Penelope - talk to other lenders before you halt the buying process.
My latest advisory letter from Steve Palm states - for a broad "metro Atlanta" market - the word "decline" 14 times. If he put the bottom line up front then you would read this:
"Oil prices have been falling and the government is doing their best to stabilize our financial markets. In order for a housing uptick to occur in 2009 oil has to fall and stay down and the financial markets must have the ability to finance home mortgages."
That being said, here is Steve Palm's September 21 letter in it's entirety...
One more thing - to NonRealtor and anyone else who thinks that they can make blanket statements about microeconomic trends in my territory, we are listening and we will call you on your BS forecasting over the coming years...
From: Steve Palm at Smart Numbers PO Box 636 Marietta, GA 30061-0636
"There were 4,308 closings for all single family in August. This is a 33% decline from August 2007 and the 18th consecutive year-to-year monthly decline.
There were 3,737 closings for single family detached or a year-to-year decline of 31.1%. This was the 18th consecutive year-to-year decline and the 25th out of the last 26th for single family detached. After lags are reported the percentage decline will be at least 20% or the 12th consecutive decline of 20% or more.
The year-to-year decline for condos & townhomes was 43.3%, as 572 units closed in August versus 1,009 for the same year ago period. For the first eight months of 2008, condos & townhomes have closed 31.6% less units versus the first eight months of 2007.
The first year-to-year decline for all single family during our downturn occurred in September 2006. Closings were also down October-December 2006 versus October-December 2005, so there is a good chance we may start experiencing yearly period declines for three straight years for the rest of 2008.
Decreasing demand results in declining prices and for the 9th consecutive period the average price for all single family declined from the same year ago period. The average price in August for all single family was $233,394 versus $259,316 for August 2007 or a decline of 10%. This was also the 7th consecutive monthly period with a year-to-year average price decline of 9% or more.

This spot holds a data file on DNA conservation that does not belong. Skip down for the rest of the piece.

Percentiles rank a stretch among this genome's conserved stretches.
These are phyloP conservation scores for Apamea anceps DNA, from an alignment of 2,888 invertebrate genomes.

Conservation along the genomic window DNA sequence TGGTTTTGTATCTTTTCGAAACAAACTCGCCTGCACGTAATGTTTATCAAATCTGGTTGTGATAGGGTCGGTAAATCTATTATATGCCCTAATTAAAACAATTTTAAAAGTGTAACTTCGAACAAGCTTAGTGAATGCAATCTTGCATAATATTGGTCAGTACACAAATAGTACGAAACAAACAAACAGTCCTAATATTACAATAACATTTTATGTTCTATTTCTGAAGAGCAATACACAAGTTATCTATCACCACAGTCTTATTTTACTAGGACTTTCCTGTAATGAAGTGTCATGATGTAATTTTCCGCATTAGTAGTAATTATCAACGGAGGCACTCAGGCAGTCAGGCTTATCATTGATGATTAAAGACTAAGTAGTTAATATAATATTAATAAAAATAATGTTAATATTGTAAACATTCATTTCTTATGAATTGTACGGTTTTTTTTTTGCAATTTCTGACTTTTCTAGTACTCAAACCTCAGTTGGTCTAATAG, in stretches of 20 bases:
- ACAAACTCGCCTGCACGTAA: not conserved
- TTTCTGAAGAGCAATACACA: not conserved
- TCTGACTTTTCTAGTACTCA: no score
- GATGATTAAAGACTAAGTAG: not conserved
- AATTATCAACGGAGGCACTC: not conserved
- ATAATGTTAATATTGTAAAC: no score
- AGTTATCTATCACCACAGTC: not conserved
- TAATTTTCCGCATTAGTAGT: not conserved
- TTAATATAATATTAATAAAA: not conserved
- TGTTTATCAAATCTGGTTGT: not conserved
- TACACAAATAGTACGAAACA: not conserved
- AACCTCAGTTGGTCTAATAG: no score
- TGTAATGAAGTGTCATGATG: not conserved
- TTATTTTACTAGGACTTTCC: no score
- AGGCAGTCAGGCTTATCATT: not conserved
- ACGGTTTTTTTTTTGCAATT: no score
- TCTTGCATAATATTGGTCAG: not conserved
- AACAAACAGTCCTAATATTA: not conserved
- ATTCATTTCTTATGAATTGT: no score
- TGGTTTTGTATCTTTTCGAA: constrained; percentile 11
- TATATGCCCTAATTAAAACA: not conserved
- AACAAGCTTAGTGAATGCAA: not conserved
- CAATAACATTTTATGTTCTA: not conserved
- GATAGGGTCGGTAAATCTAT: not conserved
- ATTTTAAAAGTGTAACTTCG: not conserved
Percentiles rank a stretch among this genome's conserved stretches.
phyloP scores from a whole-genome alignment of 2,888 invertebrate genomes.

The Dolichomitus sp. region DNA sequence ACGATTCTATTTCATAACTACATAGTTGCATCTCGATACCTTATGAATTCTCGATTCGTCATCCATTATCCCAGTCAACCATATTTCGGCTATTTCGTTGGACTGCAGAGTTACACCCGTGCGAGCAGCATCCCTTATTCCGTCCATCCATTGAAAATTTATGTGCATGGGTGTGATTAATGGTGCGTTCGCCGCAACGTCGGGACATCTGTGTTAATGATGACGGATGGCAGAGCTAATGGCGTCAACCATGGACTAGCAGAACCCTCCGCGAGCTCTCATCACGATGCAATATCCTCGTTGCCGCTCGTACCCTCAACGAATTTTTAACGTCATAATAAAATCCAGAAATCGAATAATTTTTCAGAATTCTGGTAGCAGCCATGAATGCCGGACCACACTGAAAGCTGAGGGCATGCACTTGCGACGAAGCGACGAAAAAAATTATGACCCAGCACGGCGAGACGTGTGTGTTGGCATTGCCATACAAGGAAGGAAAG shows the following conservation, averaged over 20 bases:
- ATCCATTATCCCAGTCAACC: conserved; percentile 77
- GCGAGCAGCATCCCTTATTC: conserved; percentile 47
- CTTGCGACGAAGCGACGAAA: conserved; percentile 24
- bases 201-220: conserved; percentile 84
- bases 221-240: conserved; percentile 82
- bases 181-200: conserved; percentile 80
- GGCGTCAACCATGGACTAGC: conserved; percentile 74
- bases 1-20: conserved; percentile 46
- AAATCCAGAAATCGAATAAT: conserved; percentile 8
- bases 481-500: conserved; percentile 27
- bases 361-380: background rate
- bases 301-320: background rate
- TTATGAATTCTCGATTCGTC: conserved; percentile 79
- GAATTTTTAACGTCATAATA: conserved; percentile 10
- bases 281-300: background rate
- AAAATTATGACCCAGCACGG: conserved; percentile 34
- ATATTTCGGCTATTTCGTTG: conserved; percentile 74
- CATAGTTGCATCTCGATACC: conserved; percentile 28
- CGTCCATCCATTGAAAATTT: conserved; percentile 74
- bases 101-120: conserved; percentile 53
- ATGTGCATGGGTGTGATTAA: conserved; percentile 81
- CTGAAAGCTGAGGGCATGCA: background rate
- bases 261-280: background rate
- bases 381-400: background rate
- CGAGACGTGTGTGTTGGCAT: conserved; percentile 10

The average sale price for single family detached was $241,761 for August or a decline of 10.8% for the same year ago period.
The average sale price for condos & townhomes in August was $178,747 or an 8.7% decline from August 2007. The year-to-date average closing price for condos & townhomes is $180,752, which is lower than the average closing prices for the years 2002-2007. Condos & townhomes have not had an average sale price under $170,000 since October 2001, but if demand remains weak there is a good chance the average price may drop under $170,000 before the end of the year.
There were almost 1,000 less withdrawn listings for all single family in August versus August 2007. The reason for the large reduction is that there were a lot more listings on the market last summer that were â€œtestingâ€ the market, but with prices declining, owners are less inclined to try and sell their home this year. In this market, if a home is for sale there is a good chance the owner has to sell.
There were 7,563 expired listings for all single family in August. This was only 224 more expired listings than August 2007 and the smallest year-to-year percentage increase since April 05-06. This may be a sign that a bottom may be near.
The following chart summarizes our months-supply of homes.
Months Supply 08/31/2006 08/31/2007 08/31/2008 % Change 06'
New - Single Family Detached 10.0 13.8 15.1 51.0%
New - Condos & Townhomes 8.4 13.7 19.6 133.3%
Resale - Single Family Detached 7.4 10.8 13.7 85.1%
Resale - Condos & Townhomes 9.5 11.4 14.0 47.4%
Oil prices have been falling and the government is doing their best to stabilize our financial markets. In order for a housing uptick to occur in 2009 oil has to fall and stay down and the financial markets must have the ability to finance home mortgages.
OK NonRealtor, keep calling it like ya see it and I'll just say check yourself before you wreck yourself.
As many data sources look at areas as opposed to the smaller markets within, Atlanta is considered a declining market overall. That said, it's ridiculous to paint the area with one stroke as it's geographically huge and there are markets doing better than others. It's imperative that the agent, appraiser and loan rep convey the detailed picture to the underwriters as they typically don't have anything more than the internet data.